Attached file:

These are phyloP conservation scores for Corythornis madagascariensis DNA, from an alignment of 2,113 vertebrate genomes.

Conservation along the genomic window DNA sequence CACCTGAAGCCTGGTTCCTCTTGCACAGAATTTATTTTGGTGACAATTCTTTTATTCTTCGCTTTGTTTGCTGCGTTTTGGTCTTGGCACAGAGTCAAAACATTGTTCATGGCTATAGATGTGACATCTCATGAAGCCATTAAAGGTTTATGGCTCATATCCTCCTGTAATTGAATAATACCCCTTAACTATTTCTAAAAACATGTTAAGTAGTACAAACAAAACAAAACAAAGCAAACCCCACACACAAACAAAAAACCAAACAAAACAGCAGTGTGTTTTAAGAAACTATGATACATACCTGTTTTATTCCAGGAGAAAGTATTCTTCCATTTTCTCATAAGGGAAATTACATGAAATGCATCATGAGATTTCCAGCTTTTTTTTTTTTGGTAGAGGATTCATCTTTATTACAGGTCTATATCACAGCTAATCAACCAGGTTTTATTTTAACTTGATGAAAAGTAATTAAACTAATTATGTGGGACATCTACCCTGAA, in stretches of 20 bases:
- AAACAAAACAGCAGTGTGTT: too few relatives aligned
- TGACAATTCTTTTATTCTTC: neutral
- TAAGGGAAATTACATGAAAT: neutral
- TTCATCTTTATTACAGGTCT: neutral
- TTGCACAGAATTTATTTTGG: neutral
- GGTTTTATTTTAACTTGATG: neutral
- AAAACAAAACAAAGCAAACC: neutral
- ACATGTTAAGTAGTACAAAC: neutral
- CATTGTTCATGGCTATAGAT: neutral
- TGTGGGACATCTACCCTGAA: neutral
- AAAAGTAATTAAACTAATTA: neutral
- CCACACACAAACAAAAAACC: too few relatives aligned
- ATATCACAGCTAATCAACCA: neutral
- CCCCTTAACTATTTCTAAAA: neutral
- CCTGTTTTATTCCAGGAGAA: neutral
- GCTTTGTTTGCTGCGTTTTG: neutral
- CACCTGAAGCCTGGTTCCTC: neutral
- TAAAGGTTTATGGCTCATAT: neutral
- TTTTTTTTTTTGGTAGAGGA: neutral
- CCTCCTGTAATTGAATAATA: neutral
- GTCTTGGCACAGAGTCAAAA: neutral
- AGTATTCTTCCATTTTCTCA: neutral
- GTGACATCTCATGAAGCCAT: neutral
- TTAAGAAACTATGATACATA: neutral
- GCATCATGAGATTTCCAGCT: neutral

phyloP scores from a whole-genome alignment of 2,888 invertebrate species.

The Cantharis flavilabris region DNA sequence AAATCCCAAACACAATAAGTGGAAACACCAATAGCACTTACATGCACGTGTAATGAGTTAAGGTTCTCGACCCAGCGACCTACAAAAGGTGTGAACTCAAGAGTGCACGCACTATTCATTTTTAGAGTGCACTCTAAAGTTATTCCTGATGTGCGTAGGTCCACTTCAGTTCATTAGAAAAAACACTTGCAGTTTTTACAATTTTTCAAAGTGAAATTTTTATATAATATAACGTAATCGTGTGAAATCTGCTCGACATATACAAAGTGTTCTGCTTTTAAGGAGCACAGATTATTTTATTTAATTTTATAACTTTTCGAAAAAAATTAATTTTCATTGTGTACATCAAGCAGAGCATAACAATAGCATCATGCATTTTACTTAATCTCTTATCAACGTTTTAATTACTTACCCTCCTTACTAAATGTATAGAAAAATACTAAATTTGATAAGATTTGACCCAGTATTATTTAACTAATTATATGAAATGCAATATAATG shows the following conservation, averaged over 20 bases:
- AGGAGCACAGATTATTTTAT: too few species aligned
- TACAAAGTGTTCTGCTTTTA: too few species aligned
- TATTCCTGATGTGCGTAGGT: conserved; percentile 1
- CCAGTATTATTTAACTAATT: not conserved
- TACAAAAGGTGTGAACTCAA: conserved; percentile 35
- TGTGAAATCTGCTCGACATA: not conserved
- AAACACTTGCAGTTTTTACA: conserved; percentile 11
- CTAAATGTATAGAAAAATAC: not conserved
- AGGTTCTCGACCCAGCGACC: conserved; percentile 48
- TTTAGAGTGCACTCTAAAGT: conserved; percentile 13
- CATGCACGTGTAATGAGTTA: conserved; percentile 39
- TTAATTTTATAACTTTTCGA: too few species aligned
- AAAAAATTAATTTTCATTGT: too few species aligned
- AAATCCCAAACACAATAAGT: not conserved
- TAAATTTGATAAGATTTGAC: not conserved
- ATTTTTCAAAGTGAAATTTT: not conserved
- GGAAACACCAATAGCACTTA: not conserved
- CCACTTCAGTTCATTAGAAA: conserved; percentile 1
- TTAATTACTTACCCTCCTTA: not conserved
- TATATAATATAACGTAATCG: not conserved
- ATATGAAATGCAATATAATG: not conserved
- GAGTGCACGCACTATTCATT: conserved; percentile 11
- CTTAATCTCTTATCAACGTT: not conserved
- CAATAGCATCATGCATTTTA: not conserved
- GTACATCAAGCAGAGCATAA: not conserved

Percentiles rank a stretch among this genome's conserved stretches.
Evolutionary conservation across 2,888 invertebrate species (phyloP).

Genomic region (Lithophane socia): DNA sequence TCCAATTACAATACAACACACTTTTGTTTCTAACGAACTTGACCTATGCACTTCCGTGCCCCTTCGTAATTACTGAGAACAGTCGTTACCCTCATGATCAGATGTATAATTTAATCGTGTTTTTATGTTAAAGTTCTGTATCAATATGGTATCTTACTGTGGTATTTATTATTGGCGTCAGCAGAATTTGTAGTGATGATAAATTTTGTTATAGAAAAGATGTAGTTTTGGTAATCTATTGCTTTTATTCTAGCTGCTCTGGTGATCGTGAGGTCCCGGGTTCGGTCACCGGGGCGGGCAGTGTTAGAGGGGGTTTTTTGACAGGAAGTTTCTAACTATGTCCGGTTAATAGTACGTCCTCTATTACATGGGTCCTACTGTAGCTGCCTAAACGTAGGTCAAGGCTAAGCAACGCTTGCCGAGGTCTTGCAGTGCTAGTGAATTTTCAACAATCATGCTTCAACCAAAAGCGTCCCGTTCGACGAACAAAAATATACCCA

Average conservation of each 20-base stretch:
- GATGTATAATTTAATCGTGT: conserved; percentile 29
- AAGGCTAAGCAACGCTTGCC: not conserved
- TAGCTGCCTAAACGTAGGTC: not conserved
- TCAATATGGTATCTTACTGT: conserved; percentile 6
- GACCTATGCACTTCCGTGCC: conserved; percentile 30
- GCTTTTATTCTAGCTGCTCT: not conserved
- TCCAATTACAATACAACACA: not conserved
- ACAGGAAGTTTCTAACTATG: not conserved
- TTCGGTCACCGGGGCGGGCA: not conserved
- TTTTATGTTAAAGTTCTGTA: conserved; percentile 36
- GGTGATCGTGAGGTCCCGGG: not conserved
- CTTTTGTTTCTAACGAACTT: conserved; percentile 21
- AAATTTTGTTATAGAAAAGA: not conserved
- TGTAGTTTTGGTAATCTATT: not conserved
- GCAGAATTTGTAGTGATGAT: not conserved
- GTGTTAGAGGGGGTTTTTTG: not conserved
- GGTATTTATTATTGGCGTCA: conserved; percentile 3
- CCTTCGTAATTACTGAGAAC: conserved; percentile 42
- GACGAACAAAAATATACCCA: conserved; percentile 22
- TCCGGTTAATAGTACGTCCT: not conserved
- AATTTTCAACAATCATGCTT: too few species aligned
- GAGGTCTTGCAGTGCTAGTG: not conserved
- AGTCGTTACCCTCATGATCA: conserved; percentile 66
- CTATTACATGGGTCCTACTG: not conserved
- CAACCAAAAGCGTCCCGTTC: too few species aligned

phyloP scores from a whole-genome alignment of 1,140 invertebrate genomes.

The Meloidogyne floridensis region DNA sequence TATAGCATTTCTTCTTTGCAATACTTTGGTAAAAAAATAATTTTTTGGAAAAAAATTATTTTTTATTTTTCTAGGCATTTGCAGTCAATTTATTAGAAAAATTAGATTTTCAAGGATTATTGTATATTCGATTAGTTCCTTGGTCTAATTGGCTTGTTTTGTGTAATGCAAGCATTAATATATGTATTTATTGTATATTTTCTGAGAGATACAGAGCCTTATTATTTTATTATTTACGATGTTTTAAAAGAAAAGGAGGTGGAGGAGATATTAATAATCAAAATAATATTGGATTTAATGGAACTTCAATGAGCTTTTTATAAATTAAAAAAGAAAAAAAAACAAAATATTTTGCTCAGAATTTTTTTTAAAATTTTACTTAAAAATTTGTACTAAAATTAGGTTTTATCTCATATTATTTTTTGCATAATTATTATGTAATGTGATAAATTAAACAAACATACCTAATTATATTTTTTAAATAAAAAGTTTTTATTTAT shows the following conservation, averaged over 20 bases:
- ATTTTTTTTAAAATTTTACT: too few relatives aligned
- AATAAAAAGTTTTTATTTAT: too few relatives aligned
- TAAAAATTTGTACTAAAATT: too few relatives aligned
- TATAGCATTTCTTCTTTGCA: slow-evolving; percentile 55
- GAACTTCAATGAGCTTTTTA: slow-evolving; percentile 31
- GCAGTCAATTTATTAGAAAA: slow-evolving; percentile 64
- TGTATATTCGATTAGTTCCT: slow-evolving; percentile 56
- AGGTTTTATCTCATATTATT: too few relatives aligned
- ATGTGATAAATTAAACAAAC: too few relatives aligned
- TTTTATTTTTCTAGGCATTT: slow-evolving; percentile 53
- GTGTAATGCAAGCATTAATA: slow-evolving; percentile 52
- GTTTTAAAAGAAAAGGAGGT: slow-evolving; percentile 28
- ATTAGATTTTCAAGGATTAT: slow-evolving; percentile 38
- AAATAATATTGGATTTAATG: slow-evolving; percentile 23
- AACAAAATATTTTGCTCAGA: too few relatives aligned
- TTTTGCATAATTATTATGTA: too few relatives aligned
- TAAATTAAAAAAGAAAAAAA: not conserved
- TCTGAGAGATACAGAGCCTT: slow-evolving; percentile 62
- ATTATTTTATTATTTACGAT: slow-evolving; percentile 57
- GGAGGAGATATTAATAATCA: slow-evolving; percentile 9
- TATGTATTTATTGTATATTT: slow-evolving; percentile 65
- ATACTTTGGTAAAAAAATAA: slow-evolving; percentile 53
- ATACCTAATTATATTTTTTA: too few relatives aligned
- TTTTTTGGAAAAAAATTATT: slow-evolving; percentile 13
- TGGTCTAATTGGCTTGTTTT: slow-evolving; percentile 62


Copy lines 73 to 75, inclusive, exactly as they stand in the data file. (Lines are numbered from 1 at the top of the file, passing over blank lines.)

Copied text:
- GCAGAATTTGTAGTGATGAT: not conserved
- GTGTTAGAGGGGGTTTTTTG: not conserved
- GGTATTTATTATTGGCGTCA: conserved; percentile 3